Not so wacky as you might think is the belief, widely held, that the Northwest Sportshow, opening Thursday, represents a seasonal tipping point in Minnesota. That the show is only four days this year because of convention-hall scheduling conflicts makes it no less so.
Even some Minnesotans don't understand that the fishing opener marks the beginning of summer, and that the first cool days of August suggest autumn soon upon us.
Similarly, the Sportshow signals the coming of spring. And the fact that it is primarily a gathering of commercial interests -- some exhibitors want to sell you a boat, others a fishing or hunting trip -- makes it no less so a feast of anticipation for Minnesotans, scheduled on winter's shank and spring's cusp.
When I was a kid in North Dakota, my dad traveled far and long to bring my brother and me to the Sportshow, then held in the old Minneapolis Auditorium. We didn't attend to gather hunting ideas; come fall, we had as much hunting as we could handle in the fields around Rugby. Nor, specifically, was it the fishing that attracted us, though certainly by dint of our location our access to good angling was limited.
Instead we traveled to the show for the inspiration that so often accompanies being with others of common interests and similar dreams. In that respect, for us the show was akin to religion: It held out hope of better things to come.
Critical for my brother and me at the show was to get our hands on a bagful of brochures. One might ballyhoo the brook trout fishing on God's River, Manitoba, another the walleyes of Lake of the Woods. Into long nights well after we'd arrived home these publications littered our bedsides, tantalizing us with possibilities, sparking our imaginations.
Because the show this year is only four days long it requires a sort of scheduling premeditation that wasn't needed long ago, when you had 10 days to take in the show. Ten days! There was a stage show then also, when the outdoor hotshots of yesteryear would dazzle leg-weary crowds with retrieving dogs, wild turkeys and casting demonstrations.
For a lot of reasons, I wish my dad would have lived longer than he did, among them so I could gain from him now his perspective on our trips to the Sportshow long ago. He didn't have a lot of money, and among reasons he bee-lined for Minneapolis in March each year was to swap company cars; to trade in a year-old model for a new one.
Dad preferred when a Chevy awaited him here in the Twin Cities, and was surprised in the manner of a jilted lover one year when instead he was awarded a Dodge with a push-button transmission. You would have thought he was asked to drive a space ship. "Push button transmission!'' he snorted as we climbed in, transferring our stuff to his new wheels and angling the big-finned bucket of bolts toward the Minneapolis Auditorium and its Sportshow.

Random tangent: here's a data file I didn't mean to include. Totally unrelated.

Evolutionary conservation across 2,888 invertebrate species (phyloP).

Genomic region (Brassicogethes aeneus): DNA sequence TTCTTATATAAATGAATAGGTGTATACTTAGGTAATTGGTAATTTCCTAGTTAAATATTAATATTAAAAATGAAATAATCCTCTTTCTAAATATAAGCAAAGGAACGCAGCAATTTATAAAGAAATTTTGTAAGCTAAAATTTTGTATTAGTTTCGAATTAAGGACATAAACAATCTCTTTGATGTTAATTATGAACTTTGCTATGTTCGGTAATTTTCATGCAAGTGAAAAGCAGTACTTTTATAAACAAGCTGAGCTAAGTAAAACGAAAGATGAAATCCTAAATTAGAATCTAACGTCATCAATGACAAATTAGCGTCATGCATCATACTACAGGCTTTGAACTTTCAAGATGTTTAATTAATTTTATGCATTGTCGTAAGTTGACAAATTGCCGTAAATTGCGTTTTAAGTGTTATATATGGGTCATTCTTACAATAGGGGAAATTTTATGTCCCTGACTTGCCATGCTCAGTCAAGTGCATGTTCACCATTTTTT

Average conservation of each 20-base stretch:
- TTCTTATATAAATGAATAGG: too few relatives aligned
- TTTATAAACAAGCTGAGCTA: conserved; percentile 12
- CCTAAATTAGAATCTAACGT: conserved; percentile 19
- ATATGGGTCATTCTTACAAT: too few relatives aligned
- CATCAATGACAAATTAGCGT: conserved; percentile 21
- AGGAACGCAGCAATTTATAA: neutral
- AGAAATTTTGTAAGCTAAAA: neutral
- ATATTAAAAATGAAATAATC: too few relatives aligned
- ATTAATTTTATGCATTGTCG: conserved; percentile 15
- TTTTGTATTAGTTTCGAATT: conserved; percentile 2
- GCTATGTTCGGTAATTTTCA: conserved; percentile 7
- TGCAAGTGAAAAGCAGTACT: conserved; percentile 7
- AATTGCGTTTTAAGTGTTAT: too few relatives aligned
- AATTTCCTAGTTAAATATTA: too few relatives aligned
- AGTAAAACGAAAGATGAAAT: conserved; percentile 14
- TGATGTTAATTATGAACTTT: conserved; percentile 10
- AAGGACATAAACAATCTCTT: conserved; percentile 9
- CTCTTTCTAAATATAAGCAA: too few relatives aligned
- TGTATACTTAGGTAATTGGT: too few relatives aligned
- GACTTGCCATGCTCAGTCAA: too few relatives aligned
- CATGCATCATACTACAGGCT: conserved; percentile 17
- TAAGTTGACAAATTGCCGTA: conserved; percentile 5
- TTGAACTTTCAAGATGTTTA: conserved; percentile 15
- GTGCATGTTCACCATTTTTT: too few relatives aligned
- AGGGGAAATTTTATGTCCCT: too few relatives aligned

Of course today the show is much fancier. The Minneapolis Convention Center is bright and gargantuan, and its floors carpeted. And all of the equipment displayed today is better than it was when I was a kid. This includes fishing reels, rods, and of course lures, many of which are fine-tuned in ways otherwise known only to physicists. Also it's probably true that as a group, hunters' and anglers' expectations are higher today than in the past, partly because we're all more mobile. Where there are birds, we hunt them. Ditto, fish, very few of whom -- no matter their relative isolation-- have not heard the whine of an outboard motor or seen above them the floats of Cessnas or DeHavilands toting arriving anglers and with them their keen anticipations.
Another difference today is that many anglers and hunters come to the Sportshow bearing high levels of expertise. Beginning with the efforts of Al and Ron Lindner in Brainerd in the 1960s, after Al returned from Vietnam, the education of today's sportsmen and women has become a very big business indeed. Turns out, Mom and Dad were right: Schooling matters.
And nowadays at the Sportshow, as at similar shows nationwide, seminars featuring everything from turkey calling to muskie fishing draw visitors who flat-out want to get better at what they do in the field.
The media, TV in particular, also have played big roles in development of the far more expansive mindset common now to many sporting types. Attesting to this, I was talking to a guy recently, jawboning about the financial difficulties nowadays of newspapering, and he said, "To me, Saturday mornings are for brewing a couple of coffee, grabbing the newspaper and sitting down in front of the TV, watching fishing shows.''
Absent the coffee, and sometimes the paper, that pretty much describes my kids. They know stuff about fishing and about places to fish that I couldn't even imagine as a kid. All from TV. Consequently, when they walk into the Sportshow later this week, they'll be well familiar with the big northerns available to fly anglers on Reindeer Lake, Saskatchewan, also the walleyes of Rainy Lake and the smallmouth bass of the Mississippi River and Lake Mille Lacs. These are their "home waters'' because they've seen them fished so often on TV.
The point of all this meandering is that while I'd still like a couple of days on the ice this month on Lake of the Woods, I'm pretty much done with winter.
I want the boat on its trailer and the trailer hooked to the truck. I want blue water and bluer skies and the kiss of southerly breezes.
Such are my anticipations, cultivated initially years ago during long rides to Minneapolis from North Dakota, my dad at the wheel of a Chevy or a Dodge, one set of wheels about to be traded for another, and a visit to the Sportshow soon delivered, as promised.
Dennis Anderson • danderson@startribune.